Five local organizations have been awarded a total of more than $60,000 by the 2014 Dignity Health Community Grants program, to support partnerships that will help a variety of regional residents, from at-risk teenage girls to seniors needing medical care.
In announcing the grants, Dignity Health Sierra Nevada Memorial Hospital CEO Katherine Medeiros lauded the organizations for “working together to integrate care and services that respond to priority health issues in our region.”
This year’s grant program focused on innovative partnerships between community organizations.
Two initiatives were funded, linking the five area nonprofit organizations: The Friendship Club (TFC) partnered with Domestic Violence and Sexual Assault Coalition (DVSAC); and Community Recovery Resources (CoRR), FREED and Western Sierra Medical Clinic, Inc. (WSMC) joined forces.
“We’ve always encouraged collaboration, but the partnership grant programs demand it,” Medeiros said. “By working as a team to coordinate different services and by creating shared practices, organizations can strengthen their service offerings, leverage resources, and begin to build a greater continuum of care for the people they serve.”
She noted that collaboration “also provides a platform for organizations to learn about other organizations and the different services they offer, and how they might work together more effectively to close gaps in care.”
The grant linking TFC and DVSAC is built around the creation of a new program called Building Bridges to a Healthy Future, which will provide access to girls from both organizations to useful programs.
“We’ve cooperated in the past, but this is the first large-scale collaboration with DVSAC,” said Jennifer Singer, executive director at TFC. “We’re grateful to Dignity Health for supporting these kinds of partnerships. Without their support we probably would not have thought as far out of the box.”
Singer underlined the importance of collaboration.
“We can do better together than we can alone,” she said. “This gives us an opportunity to touch the lives of our young girls as early as possible and help steer them clear of abusive relationships.”
TFC reaches out to at-risk girls though one-on-one adult mentoring. DVSAC works with organizations throughout the community to provide resources to help girls at risk for unhealthy relationships and aid them in healing from the effects of interpersonal violence.
The second grant is a collaboration to create a “no wrong door” approach and streamlined access for care between CoRR, WSMC and FREED.
CoRR is dedicated to building healthy communities through healthy families.
FREED works with seniors and people with disabilities to eliminate barriers to help.
Western Sierra Medical Clinic provides medical, dental, and behavioral care to people regardless of their ability to pay.
Working together under the Dignity Health grant, these three organizations will streamline access to care and services by cross-training staff from each organization to ensure that clients may easily navigate into the spectrum of services they need, from behavioral health to medical to substance abuse and other forms of care.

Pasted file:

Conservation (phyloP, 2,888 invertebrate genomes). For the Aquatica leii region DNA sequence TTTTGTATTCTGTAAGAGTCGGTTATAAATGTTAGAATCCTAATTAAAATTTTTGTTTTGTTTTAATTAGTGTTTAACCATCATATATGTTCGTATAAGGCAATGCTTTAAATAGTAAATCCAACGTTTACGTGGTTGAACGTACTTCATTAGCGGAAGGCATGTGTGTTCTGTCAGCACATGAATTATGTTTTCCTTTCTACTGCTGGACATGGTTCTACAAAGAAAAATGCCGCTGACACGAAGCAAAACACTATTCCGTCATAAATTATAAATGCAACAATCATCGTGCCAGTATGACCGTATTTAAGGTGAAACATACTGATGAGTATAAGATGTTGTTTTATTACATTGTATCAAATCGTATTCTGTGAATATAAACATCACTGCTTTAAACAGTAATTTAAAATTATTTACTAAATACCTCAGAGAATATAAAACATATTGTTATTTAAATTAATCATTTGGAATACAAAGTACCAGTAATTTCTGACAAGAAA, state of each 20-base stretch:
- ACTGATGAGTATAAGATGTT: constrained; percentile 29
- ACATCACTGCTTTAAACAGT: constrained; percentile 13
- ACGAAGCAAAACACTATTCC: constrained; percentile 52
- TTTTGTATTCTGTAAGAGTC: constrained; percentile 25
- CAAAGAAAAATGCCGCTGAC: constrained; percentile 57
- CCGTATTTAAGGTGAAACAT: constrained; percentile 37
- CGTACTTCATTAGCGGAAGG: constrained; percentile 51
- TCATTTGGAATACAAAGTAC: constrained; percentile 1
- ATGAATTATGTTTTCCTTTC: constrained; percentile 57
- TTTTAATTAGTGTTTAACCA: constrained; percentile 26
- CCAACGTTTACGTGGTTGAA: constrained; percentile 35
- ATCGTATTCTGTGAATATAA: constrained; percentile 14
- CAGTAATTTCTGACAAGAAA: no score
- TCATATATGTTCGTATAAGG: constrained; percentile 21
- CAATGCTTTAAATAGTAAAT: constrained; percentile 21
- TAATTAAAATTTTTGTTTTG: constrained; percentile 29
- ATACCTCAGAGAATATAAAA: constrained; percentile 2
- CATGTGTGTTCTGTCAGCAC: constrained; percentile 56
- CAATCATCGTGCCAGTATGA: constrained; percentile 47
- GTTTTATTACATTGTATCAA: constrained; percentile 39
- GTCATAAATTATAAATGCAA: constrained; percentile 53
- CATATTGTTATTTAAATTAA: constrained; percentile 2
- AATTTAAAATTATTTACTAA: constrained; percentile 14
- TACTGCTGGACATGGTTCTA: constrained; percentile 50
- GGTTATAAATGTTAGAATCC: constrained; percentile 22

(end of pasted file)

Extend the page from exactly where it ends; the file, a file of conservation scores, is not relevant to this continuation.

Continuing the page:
By improving this access, the organizations hope to reduce hospital readmission rates, and ensure primary and preventive care for clients.
Ariel King Lovett, deputy director of CoRR, estimated that the program will provide direct services to over 700 individuals in the county’s most vulnerable populations, including people at risk of re-admission to the hospital, substance users, and people with complex health conditions who might be better served in a substance treatment setting than an emergency room.
They will be helping about 120 people with disabilities, chronic diseases, or who are seniors. About 400 will get primary care and substance abuse services, she said.
Lovett said the three organizations have worked together in the past.
“This opportunity strengthens and focuses our partnership to serve some of our community’s most vulnerable individuals. We will focus resources on effective case management to increase access to the appropriate services, with the goal of improving health outcomes and reducing healthcare costs over time,” she said. “The community at large will benefit through effective early detection, intervention, and treatment of people at risk of substance abuse disorders and the promotion of public safety, reducing crime, poverty, and homelessness.”
Dignity Health grants, Lovett said, “serve as an important catalyst for creative collaboration to address our community’s most pressing challenges, and we’re grateful to Sierra Nevada Memorial Hospital for this opportunity to work more closely with FREED and WSMC.”
Debbie Wagner, director of physician recruitment and community outreach for Sierra Nevada Memorial, said the combined grants total among Dignity Health’s 38-member hospitals have supported 3,000 projects and programs totaling nearly $47 million since the grants began in 1990.
All physicians providing care for patients at SNMH are members of the medical staff and are independent practitioners, not employees of the hospital.